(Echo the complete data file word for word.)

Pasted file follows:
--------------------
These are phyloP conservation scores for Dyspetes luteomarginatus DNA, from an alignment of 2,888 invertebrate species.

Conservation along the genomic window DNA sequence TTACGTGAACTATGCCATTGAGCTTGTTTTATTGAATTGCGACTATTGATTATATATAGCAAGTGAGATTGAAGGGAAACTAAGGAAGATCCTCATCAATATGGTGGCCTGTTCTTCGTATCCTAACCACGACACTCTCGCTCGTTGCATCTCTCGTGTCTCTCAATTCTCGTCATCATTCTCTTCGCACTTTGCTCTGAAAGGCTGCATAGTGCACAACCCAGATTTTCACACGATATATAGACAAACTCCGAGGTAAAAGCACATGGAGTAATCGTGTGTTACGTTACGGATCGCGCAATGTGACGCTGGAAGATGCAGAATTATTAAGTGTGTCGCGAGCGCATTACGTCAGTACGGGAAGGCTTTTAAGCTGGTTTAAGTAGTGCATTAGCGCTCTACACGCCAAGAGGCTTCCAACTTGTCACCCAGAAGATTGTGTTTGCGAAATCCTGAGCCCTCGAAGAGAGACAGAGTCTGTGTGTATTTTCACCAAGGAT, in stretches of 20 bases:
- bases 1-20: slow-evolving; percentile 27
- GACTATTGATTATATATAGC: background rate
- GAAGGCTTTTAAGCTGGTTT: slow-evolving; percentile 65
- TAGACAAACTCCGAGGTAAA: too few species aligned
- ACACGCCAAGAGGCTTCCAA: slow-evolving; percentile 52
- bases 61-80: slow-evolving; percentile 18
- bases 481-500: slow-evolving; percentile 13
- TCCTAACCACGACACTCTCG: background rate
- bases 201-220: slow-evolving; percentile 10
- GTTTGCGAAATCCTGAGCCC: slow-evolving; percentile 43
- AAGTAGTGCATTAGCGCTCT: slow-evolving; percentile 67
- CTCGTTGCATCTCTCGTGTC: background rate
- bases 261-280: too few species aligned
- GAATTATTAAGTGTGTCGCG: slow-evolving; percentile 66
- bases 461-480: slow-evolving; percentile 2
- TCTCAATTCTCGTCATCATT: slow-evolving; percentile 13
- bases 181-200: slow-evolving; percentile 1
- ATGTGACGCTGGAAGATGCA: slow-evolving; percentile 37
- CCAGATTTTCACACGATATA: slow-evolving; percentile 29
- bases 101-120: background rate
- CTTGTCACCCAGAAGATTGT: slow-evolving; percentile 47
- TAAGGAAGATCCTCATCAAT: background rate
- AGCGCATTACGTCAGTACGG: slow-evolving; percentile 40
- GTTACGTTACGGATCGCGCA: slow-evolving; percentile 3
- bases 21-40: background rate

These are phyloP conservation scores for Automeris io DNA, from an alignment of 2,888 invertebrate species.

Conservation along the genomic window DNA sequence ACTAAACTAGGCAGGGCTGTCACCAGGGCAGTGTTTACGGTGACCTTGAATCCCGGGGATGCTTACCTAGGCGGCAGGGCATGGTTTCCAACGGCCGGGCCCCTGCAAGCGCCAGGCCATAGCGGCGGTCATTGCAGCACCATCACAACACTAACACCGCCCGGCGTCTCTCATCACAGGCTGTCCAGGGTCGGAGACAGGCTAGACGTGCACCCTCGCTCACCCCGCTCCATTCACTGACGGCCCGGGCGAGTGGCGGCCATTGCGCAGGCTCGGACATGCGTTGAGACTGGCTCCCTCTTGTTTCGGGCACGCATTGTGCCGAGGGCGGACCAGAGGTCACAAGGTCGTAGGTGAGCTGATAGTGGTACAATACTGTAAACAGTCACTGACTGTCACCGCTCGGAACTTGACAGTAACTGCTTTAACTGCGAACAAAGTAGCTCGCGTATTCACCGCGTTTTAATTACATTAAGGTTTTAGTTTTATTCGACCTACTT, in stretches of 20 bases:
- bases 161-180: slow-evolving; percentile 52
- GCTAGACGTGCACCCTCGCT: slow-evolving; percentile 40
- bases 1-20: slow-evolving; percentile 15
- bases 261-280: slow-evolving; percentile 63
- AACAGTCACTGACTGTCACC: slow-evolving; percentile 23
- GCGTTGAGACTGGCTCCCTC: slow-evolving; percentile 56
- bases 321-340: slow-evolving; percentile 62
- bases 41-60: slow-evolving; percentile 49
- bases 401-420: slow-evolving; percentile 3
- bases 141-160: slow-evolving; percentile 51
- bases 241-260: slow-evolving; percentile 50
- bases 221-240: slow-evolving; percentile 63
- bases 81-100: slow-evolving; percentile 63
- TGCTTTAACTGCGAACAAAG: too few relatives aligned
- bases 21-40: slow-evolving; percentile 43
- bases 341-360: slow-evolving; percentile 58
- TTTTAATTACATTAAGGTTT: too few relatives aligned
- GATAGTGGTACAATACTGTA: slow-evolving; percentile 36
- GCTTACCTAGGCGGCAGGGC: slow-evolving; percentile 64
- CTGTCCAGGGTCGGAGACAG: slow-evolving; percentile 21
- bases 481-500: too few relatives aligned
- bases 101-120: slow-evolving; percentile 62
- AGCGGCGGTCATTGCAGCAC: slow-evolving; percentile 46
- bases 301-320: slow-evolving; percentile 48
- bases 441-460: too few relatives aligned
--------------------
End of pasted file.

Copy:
These are phyloP conservation scores for Dyspetes luteomarginatus DNA, from an alignment of 2,888 invertebrate species.

Conservation along the genomic window DNA sequence TTACGTGAACTATGCCATTGAGCTTGTTTTATTGAATTGCGACTATTGATTATATATAGCAAGTGAGATTGAAGGGAAACTAAGGAAGATCCTCATCAATATGGTGGCCTGTTCTTCGTATCCTAACCACGACACTCTCGCTCGTTGCATCTCTCGTGTCTCTCAATTCTCGTCATCATTCTCTTCGCACTTTGCTCTGAAAGGCTGCATAGTGCACAACCCAGATTTTCACACGATATATAGACAAACTCCGAGGTAAAAGCACATGGAGTAATCGTGTGTTACGTTACGGATCGCGCAATGTGACGCTGGAAGATGCAGAATTATTAAGTGTGTCGCGAGCGCATTACGTCAGTACGGGAAGGCTTTTAAGCTGGTTTAAGTAGTGCATTAGCGCTCTACACGCCAAGAGGCTTCCAACTTGTCACCCAGAAGATTGTGTTTGCGAAATCCTGAGCCCTCGAAGAGAGACAGAGTCTGTGTGTATTTTCACCAAGGAT, in stretches of 20 bases:
- bases 1-20: slow-evolving; percentile 27
- GACTATTGATTATATATAGC: background rate
- GAAGGCTTTTAAGCTGGTTT: slow-evolving; percentile 65
- TAGACAAACTCCGAGGTAAA: too few species aligned
- ACACGCCAAGAGGCTTCCAA: slow-evolving; percentile 52
- bases 61-80: slow-evolving; percentile 18
- bases 481-500: slow-evolving; percentile 13
- TCCTAACCACGACACTCTCG: background rate
- bases 201-220: slow-evolving; percentile 10
- GTTTGCGAAATCCTGAGCCC: slow-evolving; percentile 43
- AAGTAGTGCATTAGCGCTCT: slow-evolving; percentile 67
- CTCGTTGCATCTCTCGTGTC: background rate
- bases 261-280: too few species aligned
- GAATTATTAAGTGTGTCGCG: slow-evolving; percentile 66
- bases 461-480: slow-evolving; percentile 2
- TCTCAATTCTCGTCATCATT: slow-evolving; percentile 13
- bases 181-200: slow-evolving; percentile 1
- ATGTGACGCTGGAAGATGCA: slow-evolving; percentile 37
- CCAGATTTTCACACGATATA: slow-evolving; percentile 29
- bases 101-120: background rate
- CTTGTCACCCAGAAGATTGT: slow-evolving; percentile 47
- TAAGGAAGATCCTCATCAAT: background rate
- AGCGCATTACGTCAGTACGG: slow-evolving; percentile 40
- GTTACGTTACGGATCGCGCA: slow-evolving; percentile 3
- bases 21-40: background rate

These are phyloP conservation scores for Automeris io DNA, from an alignment of 2,888 invertebrate species.

Conservation along the genomic window DNA sequence ACTAAACTAGGCAGGGCTGTCACCAGGGCAGTGTTTACGGTGACCTTGAATCCCGGGGATGCTTACCTAGGCGGCAGGGCATGGTTTCCAACGGCCGGGCCCCTGCAAGCGCCAGGCCATAGCGGCGGTCATTGCAGCACCATCACAACACTAACACCGCCCGGCGTCTCTCATCACAGGCTGTCCAGGGTCGGAGACAGGCTAGACGTGCACCCTCGCTCACCCCGCTCCATTCACTGACGGCCCGGGCGAGTGGCGGCCATTGCGCAGGCTCGGACATGCGTTGAGACTGGCTCCCTCTTGTTTCGGGCACGCATTGTGCCGAGGGCGGACCAGAGGTCACAAGGTCGTAGGTGAGCTGATAGTGGTACAATACTGTAAACAGTCACTGACTGTCACCGCTCGGAACTTGACAGTAACTGCTTTAACTGCGAACAAAGTAGCTCGCGTATTCACCGCGTTTTAATTACATTAAGGTTTTAGTTTTATTCGACCTACTT, in stretches of 20 bases:
- bases 161-180: slow-evolving; percentile 52
- GCTAGACGTGCACCCTCGCT: slow-evolving; percentile 40
- bases 1-20: slow-evolving; percentile 15
- bases 261-280: slow-evolving; percentile 63
- AACAGTCACTGACTGTCACC: slow-evolving; percentile 23
- GCGTTGAGACTGGCTCCCTC: slow-evolving; percentile 56
- bases 321-340: slow-evolving; percentile 62
- bases 41-60: slow-evolving; percentile 49
- bases 401-420: slow-evolving; percentile 3
- bases 141-160: slow-evolving; percentile 51
- bases 241-260: slow-evolving; percentile 50
- bases 221-240: slow-evolving; percentile 63
- bases 81-100: slow-evolving; percentile 63
- TGCTTTAACTGCGAACAAAG: too few relatives aligned
- bases 21-40: slow-evolving; percentile 43
- bases 341-360: slow-evolving; percentile 58
- TTTTAATTACATTAAGGTTT: too few relatives aligned
- GATAGTGGTACAATACTGTA: slow-evolving; percentile 36
- GCTTACCTAGGCGGCAGGGC: slow-evolving; percentile 64
- CTGTCCAGGGTCGGAGACAG: slow-evolving; percentile 21
- bases 481-500: too few relatives aligned
- bases 101-120: slow-evolving; percentile 62
- AGCGGCGGTCATTGCAGCAC: slow-evolving; percentile 46
- bases 301-320: slow-evolving; percentile 48
- bases 441-460: too few relatives aligned